Made in the Shade – Eating and Drinking on the Cheap in Venice
Venice, Veneto, Italy
Want to eat a plate of fresh, Venetian fare washed down with sparking prosecco, all for under $10 in ethereal but exorbitantly priced Venice?
Then do what the Venetians do, and skip the restaurants that line Strada Nuova, the main drag connecting the train station and Europe’s largest drawing room, Piazza San Marco. The deceptively low set prices don’t include drinks or the mandatory coperto, the cover charge which in touristy Venice can add up to an additional 4 or 5 euro per head. Not to mention, the food is likely to be pale and watery imitations of the luxuriant fish sauces and handmade pastas that typify Venetian cuisine. Instead, check out one of Venice’s many bacari for a plate of cicheti and a half carafe of ombra, the house wine.
Ombra and cicheti are a Venetian institution. Ombra, literally translated, is shade, and in Venetian dialect refers to a glass of wine. Traditionally, when the gondolieri needed to take a break, and get out of the sun for a while, they would park their boats, find a spot of shade in which to relax and enjoy a refreshing glass of wine with their fellow rowers. The term lingers and today locals still nip into one of the numerous wood paneled, low ceilinged tavernas tucked away among the calle and campi of the city for their daily dose of ombra. A glass of house wine, usually a locally produced Soave or Prosecco, costs between one or two euro, or at the current rate of exchange, $1.50 to $3.00.
Cicheti are Venetian tapas. Given Venice’s status as a maritime republic, fish are the dominant ingredient. Typical cicheti include fried calamari and sardines; grilled octopus; seppia con nero; squid stewed in a rich sauce of its own ink; hot bubbly polenta, a hearty corn porridge, drizzled with baccala’ mantecato, a creamy spread made from chunks of fresh cod, garlic, and parsley, and polpetti; meatballs rolled in bread crumbs and baked to a crispy, savory crunch.
Cicheti provide a tasty and economical alternative to what can be an expensive sit-down meal. The ordering of – and consumption of – cichtti also provides a rare alternative to rub elbows with the locals. Cicheti and ombra are consumed while standing at the bar. From 12.30 to 2.30 in the afternoon and again during happy hour, which starts between 6:00 and 7:00 and can stretch until 10.00 or 11.00, Venetians fill these narrow bars to quaff a glass of ombra and snack on a plate of cicheti while they check in with one another, exchange gossip, and fulfill the rituals of community that have been continuously maintained over the centuries. It won’t take long before you find yourself practicing your halting Italian, or listening to the halting English of the smartly dressed Italian signore standing at your side.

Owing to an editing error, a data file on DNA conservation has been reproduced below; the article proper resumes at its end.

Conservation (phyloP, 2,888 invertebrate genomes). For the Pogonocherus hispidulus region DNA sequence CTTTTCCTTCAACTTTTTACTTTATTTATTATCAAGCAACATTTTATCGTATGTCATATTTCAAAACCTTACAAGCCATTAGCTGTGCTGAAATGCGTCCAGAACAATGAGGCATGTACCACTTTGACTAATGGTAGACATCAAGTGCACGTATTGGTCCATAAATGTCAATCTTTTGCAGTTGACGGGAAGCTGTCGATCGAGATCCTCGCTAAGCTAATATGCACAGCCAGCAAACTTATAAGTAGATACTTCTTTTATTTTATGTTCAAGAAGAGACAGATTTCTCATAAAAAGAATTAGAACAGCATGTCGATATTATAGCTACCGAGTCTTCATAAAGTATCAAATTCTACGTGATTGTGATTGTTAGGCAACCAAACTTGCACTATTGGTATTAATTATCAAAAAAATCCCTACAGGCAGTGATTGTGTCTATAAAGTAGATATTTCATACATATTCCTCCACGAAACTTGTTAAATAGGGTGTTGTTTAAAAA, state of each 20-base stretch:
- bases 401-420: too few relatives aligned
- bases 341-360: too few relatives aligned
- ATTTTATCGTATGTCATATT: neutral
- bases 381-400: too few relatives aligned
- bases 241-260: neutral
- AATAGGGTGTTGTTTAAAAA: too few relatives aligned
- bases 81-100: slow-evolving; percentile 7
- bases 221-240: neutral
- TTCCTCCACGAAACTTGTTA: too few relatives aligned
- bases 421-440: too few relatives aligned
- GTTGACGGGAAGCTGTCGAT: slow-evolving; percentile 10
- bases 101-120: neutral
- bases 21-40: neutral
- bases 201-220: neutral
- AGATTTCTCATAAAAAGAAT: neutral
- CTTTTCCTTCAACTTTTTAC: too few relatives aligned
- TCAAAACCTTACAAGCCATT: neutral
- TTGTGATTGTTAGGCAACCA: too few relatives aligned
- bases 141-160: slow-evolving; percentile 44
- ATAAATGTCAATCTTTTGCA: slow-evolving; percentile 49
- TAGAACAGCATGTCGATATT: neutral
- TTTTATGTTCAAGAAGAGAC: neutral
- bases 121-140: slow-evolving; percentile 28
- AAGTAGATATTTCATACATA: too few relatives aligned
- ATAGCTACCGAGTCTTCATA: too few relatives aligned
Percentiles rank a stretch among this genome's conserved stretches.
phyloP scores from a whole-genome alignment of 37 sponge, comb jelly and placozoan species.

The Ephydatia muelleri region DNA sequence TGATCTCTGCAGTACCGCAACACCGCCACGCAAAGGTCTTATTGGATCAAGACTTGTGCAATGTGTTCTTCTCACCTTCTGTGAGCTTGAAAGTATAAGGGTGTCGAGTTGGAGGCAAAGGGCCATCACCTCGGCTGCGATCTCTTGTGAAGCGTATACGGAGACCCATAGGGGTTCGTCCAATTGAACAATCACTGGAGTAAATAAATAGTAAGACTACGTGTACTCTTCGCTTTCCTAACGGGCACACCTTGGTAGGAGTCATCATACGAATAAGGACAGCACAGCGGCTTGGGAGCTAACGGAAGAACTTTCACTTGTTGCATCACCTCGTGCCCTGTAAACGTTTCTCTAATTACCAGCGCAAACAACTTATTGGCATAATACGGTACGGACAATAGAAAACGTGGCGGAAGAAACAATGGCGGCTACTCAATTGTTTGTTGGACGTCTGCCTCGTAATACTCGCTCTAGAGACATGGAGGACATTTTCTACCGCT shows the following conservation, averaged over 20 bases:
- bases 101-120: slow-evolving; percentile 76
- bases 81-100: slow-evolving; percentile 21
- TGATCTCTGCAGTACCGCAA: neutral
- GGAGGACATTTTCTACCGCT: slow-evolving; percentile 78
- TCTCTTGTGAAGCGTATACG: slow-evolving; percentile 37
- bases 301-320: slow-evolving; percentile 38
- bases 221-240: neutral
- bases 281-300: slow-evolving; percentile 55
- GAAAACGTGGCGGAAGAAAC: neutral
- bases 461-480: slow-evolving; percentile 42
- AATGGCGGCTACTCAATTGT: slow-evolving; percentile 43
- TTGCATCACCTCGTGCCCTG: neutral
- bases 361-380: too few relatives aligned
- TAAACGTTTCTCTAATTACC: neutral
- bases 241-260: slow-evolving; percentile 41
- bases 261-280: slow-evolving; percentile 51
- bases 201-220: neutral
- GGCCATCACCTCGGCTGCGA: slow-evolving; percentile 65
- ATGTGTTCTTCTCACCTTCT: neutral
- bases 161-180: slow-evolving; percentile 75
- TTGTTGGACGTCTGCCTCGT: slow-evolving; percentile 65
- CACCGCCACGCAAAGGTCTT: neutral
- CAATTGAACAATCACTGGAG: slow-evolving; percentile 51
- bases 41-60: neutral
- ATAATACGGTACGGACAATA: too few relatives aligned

There are scores of bacari throughout Venezia, but the following are some of my favorites:
Cantina del Vino gia Sciavi: At the foot of the Ponte San Trovaso, just off the Zattere in the Dorsodoro district, Schiavi doubles as a barcaria and an enoteca, so if you try a glass of wine you like, you can turn around and buy the bottle. Schiavi also offers an assortment of different chicheti all served on thick slices of French bread including generous slabs of cured fish and interesting vegetarian options like figs and wedges of parmesan cheese, and pomegranate and walnut paste. Each cichetti costs 1 euro.
Address: Fondamente Priuli, Dorsodoro, 922
Trattoria alla Rivetta: Close to the Riva degli Schiavoni that fronts the Doge’s Palace and the sumptuous Danieli Hotel, Trattoria alla Rivetta is close enough, and tasty enough that the gondoliers who work the Grand Canal in front of Piazza San Marco lunch here. Here the specialties are the fried calamari and sardines; crunchy, buttery, succulent morsels that melt as soon as they touch the tongue, and chunky cutlets of eggplant baked with pilchards, a local fish, mozzarella, fresh herbs, and tomatoes. The light and refreshing house white complements them perfectly.
Address: Ponte S. Provolo, San Marco, 4625. Closed Mondays.
Vedova: The Widow is an enchanting family run trattoria in the Cannaregio District. Glass lamps covered with Burano lace dangle gracefully over wooden tables. There is no menu. Everything is prepared fresh that day. A plate of homemade spaghetti stewed in squid and ink sprinkled with fresh parsley only costs 7 euro. But Vedova is hardly a secret and fills up quickly in the evening. Therefore, if you can’t secure a table, opt to stand at the bar and munch on some of the best chicheti in Venice. Vedova specializes in fish, and everything I’ve ever sampled there is sublime, but the mussels baked with garlic, tomato, and parmesan cheese are not to be missed.
Address: Calle del Pistor, Cannaregio, 3912. Closed Thursdays and Sundays. Hours: 12-2:30 and 7:30-10:30
Bomba: Bomba sits at the back of a small narrow vicolo, or alleyway, that stretches off the Strada Nuova in the Cannaregio district. A long glass bar houses dozens of platters of vegetarian, meat, and fish options. La Bomba offers up palm-sized artichoke hearts; grilled zucchini; an assortment of bite-sized fried fritters of fish, meat or vegetables; and the creamiest, most flavorful baccala’ mantecato in Venice. La Bomba takes seriously the pursuit of good tippling, as evidenced by a sign hung above the bar that reads, “E’ meglio d’essere un bevuto noto che un alcolico anonimo.” It’s better to be a noted alcoholic than an anonymous alcoholic. Cheers to that.
Address: Calle de L’oca, Cannaregio, 4297B. Open every day from 11-3, and 6-11.